Food photography has taken social media by storm. From personal Facebook and Instagram posts to professional bloggers and restaurant sites, someone is posting pictures of delicious, mouthwatering food everywhere you look. Believe it or not, there are tricks to mastering the skill of making a piece of Tilapia or a bowl of lettuce look so appetizing that you will change your plans for dinner in an instant and try to replicate what you see in the photo. Try these tips for creating and taking your own mouthwatering food photos.
Keep It Simple
The food is the main attraction in your photo, so you want the setting to be simple so that it doesn’t distract from the main event. Use a plain tablecloth, clean table, counter or other plain background. You can choose to harmonize your colors with the season or with the food by selecting plates on which to place the food that correlate with the seasons or holiday. Just make sure that the color of the plates or bowls aren’t the same color as the food causing the food to blend in with the dishes.
Lighting is Key
It’s all about the lighting when it comes to food photography. Of course, natural lighting is the optimal choice, but not always practical or available. Never use your built in flash when photographing food. This may cause a glare to appear in your shots. However, you can try using a single light source like the Nikon LD-1000 LED Movie Light
from Beachcamera.com to create a natural look with one set of shadows placed anywhere you choose. You can use it to create a backlight perfect for showing off steam on those straight from the oven dishes.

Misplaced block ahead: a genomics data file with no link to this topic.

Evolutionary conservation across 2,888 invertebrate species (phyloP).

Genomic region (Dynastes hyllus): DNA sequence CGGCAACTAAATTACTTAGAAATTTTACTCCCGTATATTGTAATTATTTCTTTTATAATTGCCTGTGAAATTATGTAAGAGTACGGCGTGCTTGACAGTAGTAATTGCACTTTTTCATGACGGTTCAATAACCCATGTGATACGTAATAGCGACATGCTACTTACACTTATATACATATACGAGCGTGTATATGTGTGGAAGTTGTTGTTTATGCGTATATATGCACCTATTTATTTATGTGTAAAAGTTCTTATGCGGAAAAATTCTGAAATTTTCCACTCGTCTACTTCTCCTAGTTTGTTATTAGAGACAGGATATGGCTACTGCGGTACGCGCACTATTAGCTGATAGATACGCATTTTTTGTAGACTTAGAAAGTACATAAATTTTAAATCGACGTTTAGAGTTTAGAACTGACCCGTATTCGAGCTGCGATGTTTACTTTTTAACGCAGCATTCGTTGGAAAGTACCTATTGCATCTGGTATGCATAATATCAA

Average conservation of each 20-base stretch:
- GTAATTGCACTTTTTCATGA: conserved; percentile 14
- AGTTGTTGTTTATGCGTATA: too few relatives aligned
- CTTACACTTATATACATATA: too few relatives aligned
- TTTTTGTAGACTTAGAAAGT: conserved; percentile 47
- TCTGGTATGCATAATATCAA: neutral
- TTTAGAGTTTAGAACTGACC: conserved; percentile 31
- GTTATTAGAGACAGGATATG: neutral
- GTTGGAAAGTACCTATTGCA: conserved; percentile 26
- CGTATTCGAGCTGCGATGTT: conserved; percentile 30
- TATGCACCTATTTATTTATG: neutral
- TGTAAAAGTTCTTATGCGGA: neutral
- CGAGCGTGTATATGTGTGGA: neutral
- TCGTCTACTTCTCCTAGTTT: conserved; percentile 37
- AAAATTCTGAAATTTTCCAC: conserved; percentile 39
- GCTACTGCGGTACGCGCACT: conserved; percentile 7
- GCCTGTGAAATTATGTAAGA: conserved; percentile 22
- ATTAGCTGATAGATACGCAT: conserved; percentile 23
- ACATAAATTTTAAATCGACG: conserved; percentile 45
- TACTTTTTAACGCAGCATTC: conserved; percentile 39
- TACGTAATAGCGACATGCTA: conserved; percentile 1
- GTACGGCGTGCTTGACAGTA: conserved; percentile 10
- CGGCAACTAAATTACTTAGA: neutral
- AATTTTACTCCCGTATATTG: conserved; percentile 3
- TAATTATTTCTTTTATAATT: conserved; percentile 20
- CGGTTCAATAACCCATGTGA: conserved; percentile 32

Variety is the Spice of Life
The same is true when it comes to photographing food. Shoot from a variety of angles including from the side, from above or at a 45-degree angle allowing for different perspectives. Take multiple pictures as you move around the food to see which angle works best. Remember, when using a DSLR camera
from Beachcamera.com, the number of shots you can take is almost limitless. You can always delete the photos that didn’t turn out quite the way you expected.
Focus on the Food
Depending on what it is you truly want to focus on in your shot, you’ll want to play around with your depth of field when photographing food. When wanting to focus on a portion of the food, or a piece of the food, try a shallow depth of field. This will result in the closest object being in focus while separating the background by blurring it out a bit. Use a greater depth of field when you want a larger area of the image to be in focus, like an entire platter of food.
Step by Step
Some of the best shots might actually come during the meal prep. Let your viewers go behind the scenes and see what actually goes into making the final entrée by taking photos of each step as you go. A great idea for the first shot is a grouping of all of the ingredients that will be going into the creation. Set up a tabletop tripod
from Beachcamera.com so you can capture all of the slicing, dicing and mixing along the way as well. Take pictures from several angles of the food cooking on the stove or baking in the oven because sometimes these photos are more enticing than the final product.
Use these five basic food photography tips, and you’ll be on your way to whipping up some mouthwatering photographs of your own in no time!